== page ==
UCONN

HEALTH

Photo of Guo-Hua  Fong, Ph.D.

Guo-Hua Fong, Ph.D.

Professor, Department of Cell Biology
Center for Vascular Biology
Director, Graduate Program in Cell Biology
Academic Office Location:
Cell Biology
UConn Health
263 Farmington Avenue
Farmington, CT 06030-3501
Phone: 860-679-2373
Fax: 860-679-1201
Website(s):

Cell Biology Graduate Program

Genetics & Developmental Biology Graduate Program

Education
DegreeInstitutionMajor
B.Sc.Zhejiang UniversityBiology
Ph.D.University of IllinoisMolecular Biology

Post-Graduate Training
TrainingInstitutionSpecialty
PostdoctoralUnversity of AlbertaDepartment of Biochemistry
PostdoctoralSamuel Lunenfeld Research Institute

Awards
Name of Award/HonorAwarding Organization
1997 - 2000 MRC Scholarship AwardMedical Research Council of Canada
1989 - 1991 Killam Memorial Fellowship Award (Alberta)
1989 - 1991 Alberta Heritage Fellowship

We are interested in developing angiogenesis-based approaches to treating type 2-diabetes, both by testing possible strategies in diabetic mice and through better understanding of fundamental aspects of blood vessel formation.


Project 1. Repair of injured vasculature in diabetic and non-diabetic mice. Type 2 diabetes has reached endemic levels, and leads to serious consequences such as heart attack, renal failure, blindness, amputation, and death. In spite decades of research, an effective treatment is still lacking. An important contributing factor to the devastating consequences of diabetes is loss and/or dysfunction of blood vessels in multiple tissues and organs. Destruction of blood vessels is not only a consequence of diabetic conditions, but also exacerbates the progression of diabetes because poor blood supply to multiple organs leads to further metabolic imbalance and therefore worsening of the disease. Thus, repair of diabetes-damaged blood vascular system treats both the symptom and cause.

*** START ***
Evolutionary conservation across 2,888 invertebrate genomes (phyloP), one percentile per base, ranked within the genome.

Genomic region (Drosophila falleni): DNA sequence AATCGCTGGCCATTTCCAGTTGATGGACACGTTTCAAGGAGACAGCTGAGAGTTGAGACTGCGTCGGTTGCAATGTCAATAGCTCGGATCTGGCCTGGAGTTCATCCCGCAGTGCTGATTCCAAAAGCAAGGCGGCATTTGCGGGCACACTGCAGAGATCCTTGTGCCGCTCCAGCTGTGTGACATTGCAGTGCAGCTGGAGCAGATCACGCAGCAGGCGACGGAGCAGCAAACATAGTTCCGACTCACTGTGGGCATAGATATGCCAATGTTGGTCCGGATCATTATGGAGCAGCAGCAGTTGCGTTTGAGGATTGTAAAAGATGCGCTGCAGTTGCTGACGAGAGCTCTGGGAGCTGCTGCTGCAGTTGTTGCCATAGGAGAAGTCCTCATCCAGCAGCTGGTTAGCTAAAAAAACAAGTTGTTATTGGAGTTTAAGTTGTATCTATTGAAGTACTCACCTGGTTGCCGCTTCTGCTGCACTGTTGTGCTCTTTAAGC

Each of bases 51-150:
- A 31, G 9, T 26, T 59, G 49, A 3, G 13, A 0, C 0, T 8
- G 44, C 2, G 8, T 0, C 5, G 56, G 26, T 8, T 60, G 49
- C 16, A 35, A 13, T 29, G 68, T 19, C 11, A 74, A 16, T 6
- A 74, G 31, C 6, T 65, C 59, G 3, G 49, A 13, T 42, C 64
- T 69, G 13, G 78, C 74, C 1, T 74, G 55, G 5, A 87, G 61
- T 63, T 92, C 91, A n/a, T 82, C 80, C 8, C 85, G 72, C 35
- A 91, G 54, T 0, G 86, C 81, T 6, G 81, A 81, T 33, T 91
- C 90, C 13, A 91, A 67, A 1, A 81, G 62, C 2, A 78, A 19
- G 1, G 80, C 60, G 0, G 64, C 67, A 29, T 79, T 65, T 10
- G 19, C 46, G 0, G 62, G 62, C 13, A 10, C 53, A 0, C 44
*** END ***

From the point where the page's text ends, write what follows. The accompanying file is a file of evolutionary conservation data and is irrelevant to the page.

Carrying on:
Project 2. When blood vessels first form, they generally exist in a honeycomb pattern consisting of uniformly sized microvessels. To assume proper physiological functions, newly formed microvessels undergo extensive reorganization to form a tree-like hierarchical structure with clear distinctions of large trunks and progressively smaller branches. Very little is known about how this process is regulated, but yet such knowledge may be critical to the success of angiogenesis therapy. We are using the mouse retina as a model system to investigate the molecular and cellular mechanisms underlying this process.


Main technologies employed: manipulation of human induced pluripotent stem cells, genetic modification of mice, lentiviral vector-mediated overexpression and knockdown in mice, standard and live confocal imaging, microvascular surgery, laser Doppler imaging, conventional molecular biology and biochemistry, cell culture, and immunohistochemistry.

Not accepting students for Lab Rotations at this time

Journal Articles

Reviews

Title or AbstractTypeSponsor/EventDate/YearLocation
Regulation of VEGFR-2 Protein Abundance and Angiogenesis by VEGFR-1TalkNorth American Vascular Biology Organization conference2011Cape Cod, Massachusetts
Prolyl Hydroxylases as Promising Targets for Treating Retinopathy of PrematurityTalkCleveland Clinic Foundation Eye Institute2010Cleveland, Ohio
Role of Prolyl Hydroxylase in Maintaining Homeostasis in the Circulatory SystemTalkKeystone Symposia on Hypoxia2008Vancouver, Canada